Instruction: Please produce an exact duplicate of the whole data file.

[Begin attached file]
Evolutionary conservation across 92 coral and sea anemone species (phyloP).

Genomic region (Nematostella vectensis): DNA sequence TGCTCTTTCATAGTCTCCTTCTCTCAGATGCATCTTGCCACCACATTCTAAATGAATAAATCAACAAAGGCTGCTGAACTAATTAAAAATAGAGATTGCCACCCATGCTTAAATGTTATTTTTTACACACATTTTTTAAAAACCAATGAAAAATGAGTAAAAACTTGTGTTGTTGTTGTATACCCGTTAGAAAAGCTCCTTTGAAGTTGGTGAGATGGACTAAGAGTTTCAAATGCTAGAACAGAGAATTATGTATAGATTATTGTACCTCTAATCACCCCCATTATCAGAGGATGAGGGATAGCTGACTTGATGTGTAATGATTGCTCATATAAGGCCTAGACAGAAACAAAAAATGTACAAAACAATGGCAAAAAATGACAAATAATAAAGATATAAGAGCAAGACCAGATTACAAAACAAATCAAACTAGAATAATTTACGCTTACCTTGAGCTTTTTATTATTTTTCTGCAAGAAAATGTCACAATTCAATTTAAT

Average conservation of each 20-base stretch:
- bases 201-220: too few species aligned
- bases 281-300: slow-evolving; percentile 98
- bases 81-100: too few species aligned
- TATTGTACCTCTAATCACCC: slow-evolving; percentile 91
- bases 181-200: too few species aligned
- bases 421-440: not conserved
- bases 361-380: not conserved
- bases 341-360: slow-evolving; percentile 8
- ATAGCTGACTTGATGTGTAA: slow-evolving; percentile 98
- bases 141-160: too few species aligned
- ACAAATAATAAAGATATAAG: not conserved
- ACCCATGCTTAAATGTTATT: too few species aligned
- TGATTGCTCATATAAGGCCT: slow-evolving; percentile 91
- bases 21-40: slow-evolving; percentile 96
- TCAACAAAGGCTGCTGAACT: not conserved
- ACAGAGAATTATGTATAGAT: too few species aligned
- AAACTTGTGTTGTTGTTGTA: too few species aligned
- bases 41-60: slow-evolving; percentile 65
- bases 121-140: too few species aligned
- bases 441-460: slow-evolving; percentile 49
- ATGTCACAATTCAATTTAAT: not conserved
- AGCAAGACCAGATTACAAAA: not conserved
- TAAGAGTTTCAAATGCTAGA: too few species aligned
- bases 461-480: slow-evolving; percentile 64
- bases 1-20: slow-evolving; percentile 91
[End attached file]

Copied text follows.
Evolutionary conservation across 92 coral and sea anemone species (phyloP).

Genomic region (Nematostella vectensis): DNA sequence TGCTCTTTCATAGTCTCCTTCTCTCAGATGCATCTTGCCACCACATTCTAAATGAATAAATCAACAAAGGCTGCTGAACTAATTAAAAATAGAGATTGCCACCCATGCTTAAATGTTATTTTTTACACACATTTTTTAAAAACCAATGAAAAATGAGTAAAAACTTGTGTTGTTGTTGTATACCCGTTAGAAAAGCTCCTTTGAAGTTGGTGAGATGGACTAAGAGTTTCAAATGCTAGAACAGAGAATTATGTATAGATTATTGTACCTCTAATCACCCCCATTATCAGAGGATGAGGGATAGCTGACTTGATGTGTAATGATTGCTCATATAAGGCCTAGACAGAAACAAAAAATGTACAAAACAATGGCAAAAAATGACAAATAATAAAGATATAAGAGCAAGACCAGATTACAAAACAAATCAAACTAGAATAATTTACGCTTACCTTGAGCTTTTTATTATTTTTCTGCAAGAAAATGTCACAATTCAATTTAAT

Average conservation of each 20-base stretch:
- bases 201-220: too few species aligned
- bases 281-300: slow-evolving; percentile 98
- bases 81-100: too few species aligned
- TATTGTACCTCTAATCACCC: slow-evolving; percentile 91
- bases 181-200: too few species aligned
- bases 421-440: not conserved
- bases 361-380: not conserved
- bases 341-360: slow-evolving; percentile 8
- ATAGCTGACTTGATGTGTAA: slow-evolving; percentile 98
- bases 141-160: too few species aligned
- ACAAATAATAAAGATATAAG: not conserved
- ACCCATGCTTAAATGTTATT: too few species aligned
- TGATTGCTCATATAAGGCCT: slow-evolving; percentile 91
- bases 21-40: slow-evolving; percentile 96
- TCAACAAAGGCTGCTGAACT: not conserved
- ACAGAGAATTATGTATAGAT: too few species aligned
- AAACTTGTGTTGTTGTTGTA: too few species aligned
- bases 41-60: slow-evolving; percentile 65
- bases 121-140: too few species aligned
- bases 441-460: slow-evolving; percentile 49
- ATGTCACAATTCAATTTAAT: not conserved
- AGCAAGACCAGATTACAAAA: not conserved
- TAAGAGTTTCAAATGCTAGA: too few species aligned
- bases 461-480: slow-evolving; percentile 64
- bases 1-20: slow-evolving; percentile 91